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Olive Oil v. Sunflower Oil

School Of Nutrition Posted Oct 06, 2014 Future Fit Training

Olive oil has documented heart-healthy properties, such as a high level of mono-unsaturated fats and polyphenols with anti-inflammatory properties.

Olive Oil v. Sunflower Oil

The so-called Mediterranean diet, with its frequent use of olive oil, has been linked to a lower risk of heart disease. On the other hand, being relatively inexpensive, sunflower oil is a popular choice for everyday use.

Which oil is better for you?

Let’s look at some stats:




Portion size

1tbsp (14g)

1tbsp (14g)







Saturated Fat



Mono-unsaturated Fat



Poly-unsaturated Fat



Omega-6 fatty acids



Vitamin E






Here are some highlights:

  • Both oils have pretty much the same caloric and total fat amounts.
  • The difference lies in the proportion of mono-unsaturated vs. poly-unsaturated fatty acids. Olive oil is mostly made up of mono-unsaturated fatty acids, while sunflower oil is predominantly poly-unsaturated fatty acids.
  • Sunflower oil contains more vitamin E than olive oil.
  • Olive oil has double the amount of phytosterols than sunflower oil. Phytosterols (plant sterol and stanol esters) are a group of naturally occurring compounds found in plant cell membranes. Because phytosterols are structurally similar to cholesterol, when they are consumed they compete with cholesterol for absorption in the digestive system. According to the European Foods Safety Authority (EFSA) consuming 1.5 to 2.4g of plant sterols and stanols every day can reduce blood cholesterol by 7 to 10.5%.  


OUR WINNER: Olive Oil!

Olive oil has been proven to help lower the risk of heart disease and breast cancer - possibly because of its high mono-unsaturated fat content, which lowers cholesterol. Extra virgin olive oil is particularly rich in natural plant anti-oxidants that can protect us against damaging free- radicals.

On the other hand, sunflower oil is a good source of the protective anti-oxidant vitamin E – a tablespoon provides just over a third of your daily requirement.  And the poly-unsaturates it contains help lower cholesterol.  Even so, it may not be good for your overall heart health. Sunflower oil is high in omega-6 fatty acids which are pro-inflammatory and overly available in our food supply.  Our diet generally is too low in omega-3 fatty acids. There is some thought that this imbalance has contributed to the rise of inflammatory type diseases such as heart disease, diabetes and some cancers.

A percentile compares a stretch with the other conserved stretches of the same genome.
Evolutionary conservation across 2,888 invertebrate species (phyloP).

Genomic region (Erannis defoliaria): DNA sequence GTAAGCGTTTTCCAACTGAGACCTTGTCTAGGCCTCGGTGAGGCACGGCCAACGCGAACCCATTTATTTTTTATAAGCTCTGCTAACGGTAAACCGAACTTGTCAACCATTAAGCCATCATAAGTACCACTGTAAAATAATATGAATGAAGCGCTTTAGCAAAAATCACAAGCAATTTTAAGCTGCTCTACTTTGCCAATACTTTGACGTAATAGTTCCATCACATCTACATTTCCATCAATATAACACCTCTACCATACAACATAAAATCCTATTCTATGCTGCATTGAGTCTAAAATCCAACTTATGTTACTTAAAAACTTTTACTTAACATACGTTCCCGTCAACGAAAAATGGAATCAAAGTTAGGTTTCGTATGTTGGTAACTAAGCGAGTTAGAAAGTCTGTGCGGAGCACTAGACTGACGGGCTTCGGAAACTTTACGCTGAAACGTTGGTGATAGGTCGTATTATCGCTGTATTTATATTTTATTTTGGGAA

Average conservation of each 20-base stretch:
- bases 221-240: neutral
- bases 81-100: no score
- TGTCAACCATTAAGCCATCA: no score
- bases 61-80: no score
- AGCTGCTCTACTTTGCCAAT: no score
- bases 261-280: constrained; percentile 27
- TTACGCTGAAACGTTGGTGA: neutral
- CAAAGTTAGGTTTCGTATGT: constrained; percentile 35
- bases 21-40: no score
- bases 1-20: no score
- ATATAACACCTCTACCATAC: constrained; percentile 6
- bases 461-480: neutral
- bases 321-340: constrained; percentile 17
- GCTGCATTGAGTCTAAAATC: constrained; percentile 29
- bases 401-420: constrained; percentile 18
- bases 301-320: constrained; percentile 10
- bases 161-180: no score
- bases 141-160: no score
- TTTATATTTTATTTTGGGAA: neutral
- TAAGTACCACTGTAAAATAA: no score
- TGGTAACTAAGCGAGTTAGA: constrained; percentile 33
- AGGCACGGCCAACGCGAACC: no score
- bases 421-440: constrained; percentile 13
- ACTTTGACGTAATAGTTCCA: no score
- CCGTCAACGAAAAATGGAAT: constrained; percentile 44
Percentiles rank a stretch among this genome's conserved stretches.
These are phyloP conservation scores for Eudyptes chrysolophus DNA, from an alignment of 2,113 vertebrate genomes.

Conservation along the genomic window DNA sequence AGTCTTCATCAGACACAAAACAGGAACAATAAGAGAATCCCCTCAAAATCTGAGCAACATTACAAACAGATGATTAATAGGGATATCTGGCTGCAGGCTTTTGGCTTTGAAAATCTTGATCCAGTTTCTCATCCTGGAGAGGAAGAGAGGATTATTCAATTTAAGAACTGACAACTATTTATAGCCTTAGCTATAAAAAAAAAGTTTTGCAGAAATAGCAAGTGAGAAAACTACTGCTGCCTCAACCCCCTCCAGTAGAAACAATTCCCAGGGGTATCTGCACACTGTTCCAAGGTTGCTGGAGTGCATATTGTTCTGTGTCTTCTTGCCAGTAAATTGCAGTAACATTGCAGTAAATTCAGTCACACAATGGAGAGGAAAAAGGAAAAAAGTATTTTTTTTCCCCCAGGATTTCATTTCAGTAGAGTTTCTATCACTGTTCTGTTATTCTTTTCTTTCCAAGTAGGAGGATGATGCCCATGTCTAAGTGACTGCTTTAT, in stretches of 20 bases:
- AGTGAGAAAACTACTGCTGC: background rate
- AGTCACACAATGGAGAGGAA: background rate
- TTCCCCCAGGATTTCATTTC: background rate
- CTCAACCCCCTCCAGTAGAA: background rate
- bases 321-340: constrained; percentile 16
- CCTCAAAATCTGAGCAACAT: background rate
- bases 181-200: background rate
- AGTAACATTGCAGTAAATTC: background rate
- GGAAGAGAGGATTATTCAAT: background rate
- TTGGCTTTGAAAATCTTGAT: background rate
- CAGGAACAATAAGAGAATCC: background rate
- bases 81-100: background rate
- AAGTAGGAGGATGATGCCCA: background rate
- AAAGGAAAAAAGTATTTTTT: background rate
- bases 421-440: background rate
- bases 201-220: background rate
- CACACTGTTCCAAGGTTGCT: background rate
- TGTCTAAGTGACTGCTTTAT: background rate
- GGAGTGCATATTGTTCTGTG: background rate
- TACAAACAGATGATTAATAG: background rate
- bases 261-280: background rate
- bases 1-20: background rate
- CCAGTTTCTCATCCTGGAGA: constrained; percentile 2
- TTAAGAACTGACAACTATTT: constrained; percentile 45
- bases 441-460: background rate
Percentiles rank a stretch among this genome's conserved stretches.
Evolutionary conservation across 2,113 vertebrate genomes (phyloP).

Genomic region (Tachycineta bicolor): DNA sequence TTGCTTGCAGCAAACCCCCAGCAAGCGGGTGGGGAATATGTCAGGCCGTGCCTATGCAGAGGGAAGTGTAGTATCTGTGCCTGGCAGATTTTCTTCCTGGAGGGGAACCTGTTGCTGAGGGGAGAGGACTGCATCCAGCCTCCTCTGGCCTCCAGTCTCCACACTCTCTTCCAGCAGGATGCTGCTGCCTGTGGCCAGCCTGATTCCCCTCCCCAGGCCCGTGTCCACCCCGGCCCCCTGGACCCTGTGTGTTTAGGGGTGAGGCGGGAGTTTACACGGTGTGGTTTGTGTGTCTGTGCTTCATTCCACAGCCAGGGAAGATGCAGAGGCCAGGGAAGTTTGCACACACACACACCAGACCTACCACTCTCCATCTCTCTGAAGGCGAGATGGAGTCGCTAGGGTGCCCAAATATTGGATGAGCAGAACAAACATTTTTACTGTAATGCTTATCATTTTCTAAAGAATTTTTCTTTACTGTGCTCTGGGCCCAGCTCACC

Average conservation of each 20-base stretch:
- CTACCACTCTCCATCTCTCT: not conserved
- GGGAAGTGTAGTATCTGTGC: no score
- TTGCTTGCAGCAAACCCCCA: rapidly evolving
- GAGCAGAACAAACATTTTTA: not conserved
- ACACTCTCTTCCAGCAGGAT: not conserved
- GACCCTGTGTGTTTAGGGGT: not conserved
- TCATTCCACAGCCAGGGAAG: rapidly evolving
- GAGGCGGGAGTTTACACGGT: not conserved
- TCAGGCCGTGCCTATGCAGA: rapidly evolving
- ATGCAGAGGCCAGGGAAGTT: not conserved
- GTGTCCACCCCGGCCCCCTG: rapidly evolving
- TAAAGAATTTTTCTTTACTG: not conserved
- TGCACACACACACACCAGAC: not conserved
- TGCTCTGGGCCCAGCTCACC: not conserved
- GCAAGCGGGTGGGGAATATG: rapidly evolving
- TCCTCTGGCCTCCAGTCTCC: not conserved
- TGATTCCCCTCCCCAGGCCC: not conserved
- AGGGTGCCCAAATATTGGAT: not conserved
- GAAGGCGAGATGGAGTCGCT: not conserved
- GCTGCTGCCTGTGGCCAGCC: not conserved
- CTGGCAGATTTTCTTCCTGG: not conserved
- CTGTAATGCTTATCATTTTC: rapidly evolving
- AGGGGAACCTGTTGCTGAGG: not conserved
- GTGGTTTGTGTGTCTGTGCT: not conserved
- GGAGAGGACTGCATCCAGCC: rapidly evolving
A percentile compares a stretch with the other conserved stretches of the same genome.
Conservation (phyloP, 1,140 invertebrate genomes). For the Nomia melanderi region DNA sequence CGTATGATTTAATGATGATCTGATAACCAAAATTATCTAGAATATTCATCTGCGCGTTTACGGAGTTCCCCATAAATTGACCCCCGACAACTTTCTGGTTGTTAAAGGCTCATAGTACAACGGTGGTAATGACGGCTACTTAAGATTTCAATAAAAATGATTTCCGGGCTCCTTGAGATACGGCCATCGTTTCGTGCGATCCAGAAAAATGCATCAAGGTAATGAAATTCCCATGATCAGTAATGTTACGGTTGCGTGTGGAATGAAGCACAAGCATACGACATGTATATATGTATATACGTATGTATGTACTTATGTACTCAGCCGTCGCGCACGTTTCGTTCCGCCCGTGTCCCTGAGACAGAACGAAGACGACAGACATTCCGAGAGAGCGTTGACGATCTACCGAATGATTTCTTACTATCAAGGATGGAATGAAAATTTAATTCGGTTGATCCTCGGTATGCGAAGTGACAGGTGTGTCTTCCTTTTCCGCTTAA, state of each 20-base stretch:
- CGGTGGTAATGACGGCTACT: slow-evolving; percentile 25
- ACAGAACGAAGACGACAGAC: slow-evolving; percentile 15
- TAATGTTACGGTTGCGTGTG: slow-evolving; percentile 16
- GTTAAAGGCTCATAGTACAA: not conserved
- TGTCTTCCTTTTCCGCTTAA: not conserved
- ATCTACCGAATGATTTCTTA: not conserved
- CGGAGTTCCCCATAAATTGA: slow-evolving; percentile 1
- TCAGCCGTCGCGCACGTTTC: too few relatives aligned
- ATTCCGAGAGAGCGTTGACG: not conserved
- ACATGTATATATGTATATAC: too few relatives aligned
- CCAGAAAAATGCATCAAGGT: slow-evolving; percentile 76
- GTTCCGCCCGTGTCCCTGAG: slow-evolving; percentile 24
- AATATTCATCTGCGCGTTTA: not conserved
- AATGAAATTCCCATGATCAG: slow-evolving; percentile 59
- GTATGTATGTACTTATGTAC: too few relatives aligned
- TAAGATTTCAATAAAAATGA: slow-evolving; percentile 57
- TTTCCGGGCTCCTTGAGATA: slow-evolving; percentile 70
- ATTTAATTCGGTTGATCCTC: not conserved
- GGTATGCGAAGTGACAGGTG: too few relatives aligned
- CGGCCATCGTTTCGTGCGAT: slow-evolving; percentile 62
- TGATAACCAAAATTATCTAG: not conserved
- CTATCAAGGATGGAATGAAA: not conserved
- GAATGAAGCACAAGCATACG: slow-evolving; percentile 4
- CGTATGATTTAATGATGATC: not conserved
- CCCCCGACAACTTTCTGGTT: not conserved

We need to eat less of the omega-6’s and more omega-3’s to regain our balance. So if you use sunflower oil regularly, you need to make sure to include enough omega-3s in your diet from other sources (such as oily fish) to balance it out.

Sunflower oil is arguably more suitable for deep-frying as it doesn't smoke unpleasantly at high temperatures. However, a word of caution: re-using the oil more than a few times for deep-frying could cause the formation of harmful trans-fats.

Whichever type of oil you use bear in mind that all oils are calorically dense! If you are concerned about your weight, we recommend using less oil overall, regardless of whether the oil is classed as healthy. If you want to benefit from heart-healthy phytonutrients and anti-oxidants, boost your intake of fresh fruits and vegetables instead.

Written by Victoria Trowse

If you would like us feature specific types or brands of food in our weekly Food Fight, email nicola.white@futurefit.co.uk with your suggestions.


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European Food Safety Authority. Blood cholesterol reduction health claims on phytosterols can now be judged against EFSA new scientific advice. http://www.efsa.europa.eu/en/press/news/nda090731.htm

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